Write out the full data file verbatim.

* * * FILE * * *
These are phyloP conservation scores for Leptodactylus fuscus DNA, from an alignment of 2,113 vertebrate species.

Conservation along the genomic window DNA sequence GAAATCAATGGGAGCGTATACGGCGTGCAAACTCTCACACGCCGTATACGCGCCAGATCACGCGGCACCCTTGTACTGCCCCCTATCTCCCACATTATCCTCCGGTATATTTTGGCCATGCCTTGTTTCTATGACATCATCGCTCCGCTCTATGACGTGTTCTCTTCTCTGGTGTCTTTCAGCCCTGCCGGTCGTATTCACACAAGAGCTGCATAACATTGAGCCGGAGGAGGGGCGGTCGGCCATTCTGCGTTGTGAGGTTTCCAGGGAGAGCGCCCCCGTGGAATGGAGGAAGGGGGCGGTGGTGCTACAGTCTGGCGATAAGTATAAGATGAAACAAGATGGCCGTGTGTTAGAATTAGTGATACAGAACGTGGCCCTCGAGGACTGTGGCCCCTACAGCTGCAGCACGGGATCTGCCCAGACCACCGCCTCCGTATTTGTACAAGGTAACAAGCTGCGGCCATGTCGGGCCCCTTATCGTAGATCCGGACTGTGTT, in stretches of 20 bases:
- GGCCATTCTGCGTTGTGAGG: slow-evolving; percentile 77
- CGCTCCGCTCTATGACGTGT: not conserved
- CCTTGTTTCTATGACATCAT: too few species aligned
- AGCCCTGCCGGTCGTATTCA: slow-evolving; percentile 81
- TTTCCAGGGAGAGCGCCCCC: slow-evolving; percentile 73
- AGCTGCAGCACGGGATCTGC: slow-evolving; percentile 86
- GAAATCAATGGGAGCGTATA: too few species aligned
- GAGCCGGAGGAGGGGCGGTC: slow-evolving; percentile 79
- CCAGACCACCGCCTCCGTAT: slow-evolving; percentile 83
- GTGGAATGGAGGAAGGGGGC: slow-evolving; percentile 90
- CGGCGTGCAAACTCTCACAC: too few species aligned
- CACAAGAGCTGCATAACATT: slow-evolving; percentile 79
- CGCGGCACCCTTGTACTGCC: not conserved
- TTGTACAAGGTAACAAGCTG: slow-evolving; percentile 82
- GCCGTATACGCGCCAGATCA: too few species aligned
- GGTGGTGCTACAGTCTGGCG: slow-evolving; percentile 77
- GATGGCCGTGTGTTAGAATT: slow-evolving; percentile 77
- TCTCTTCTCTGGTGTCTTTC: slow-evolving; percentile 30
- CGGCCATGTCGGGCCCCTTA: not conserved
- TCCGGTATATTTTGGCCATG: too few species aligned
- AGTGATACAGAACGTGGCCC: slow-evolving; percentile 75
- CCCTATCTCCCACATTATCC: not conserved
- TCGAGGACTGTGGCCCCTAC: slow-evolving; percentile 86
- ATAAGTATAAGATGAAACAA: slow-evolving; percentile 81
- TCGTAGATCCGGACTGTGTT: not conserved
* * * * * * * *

These are phyloP conservation scores for Leptodactylus fuscus DNA, from an alignment of 2,113 vertebrate species.

Conservation along the genomic window DNA sequence GAAATCAATGGGAGCGTATACGGCGTGCAAACTCTCACACGCCGTATACGCGCCAGATCACGCGGCACCCTTGTACTGCCCCCTATCTCCCACATTATCCTCCGGTATATTTTGGCCATGCCTTGTTTCTATGACATCATCGCTCCGCTCTATGACGTGTTCTCTTCTCTGGTGTCTTTCAGCCCTGCCGGTCGTATTCACACAAGAGCTGCATAACATTGAGCCGGAGGAGGGGCGGTCGGCCATTCTGCGTTGTGAGGTTTCCAGGGAGAGCGCCCCCGTGGAATGGAGGAAGGGGGCGGTGGTGCTACAGTCTGGCGATAAGTATAAGATGAAACAAGATGGCCGTGTGTTAGAATTAGTGATACAGAACGTGGCCCTCGAGGACTGTGGCCCCTACAGCTGCAGCACGGGATCTGCCCAGACCACCGCCTCCGTATTTGTACAAGGTAACAAGCTGCGGCCATGTCGGGCCCCTTATCGTAGATCCGGACTGTGTT, in stretches of 20 bases:
- GGCCATTCTGCGTTGTGAGG: slow-evolving; percentile 77
- CGCTCCGCTCTATGACGTGT: not conserved
- CCTTGTTTCTATGACATCAT: too few species aligned
- AGCCCTGCCGGTCGTATTCA: slow-evolving; percentile 81
- TTTCCAGGGAGAGCGCCCCC: slow-evolving; percentile 73
- AGCTGCAGCACGGGATCTGC: slow-evolving; percentile 86
- GAAATCAATGGGAGCGTATA: too few species aligned
- GAGCCGGAGGAGGGGCGGTC: slow-evolving; percentile 79
- CCAGACCACCGCCTCCGTAT: slow-evolving; percentile 83
- GTGGAATGGAGGAAGGGGGC: slow-evolving; percentile 90
- CGGCGTGCAAACTCTCACAC: too few species aligned
- CACAAGAGCTGCATAACATT: slow-evolving; percentile 79
- CGCGGCACCCTTGTACTGCC: not conserved
- TTGTACAAGGTAACAAGCTG: slow-evolving; percentile 82
- GCCGTATACGCGCCAGATCA: too few species aligned
- GGTGGTGCTACAGTCTGGCG: slow-evolving; percentile 77
- GATGGCCGTGTGTTAGAATT: slow-evolving; percentile 77
- TCTCTTCTCTGGTGTCTTTC: slow-evolving; percentile 30
- CGGCCATGTCGGGCCCCTTA: not conserved
- TCCGGTATATTTTGGCCATG: too few species aligned
- AGTGATACAGAACGTGGCCC: slow-evolving; percentile 75
- CCCTATCTCCCACATTATCC: not conserved
- TCGAGGACTGTGGCCCCTAC: slow-evolving; percentile 86
- ATAAGTATAAGATGAAACAA: slow-evolving; percentile 81
- TCGTAGATCCGGACTGTGTT: not conserved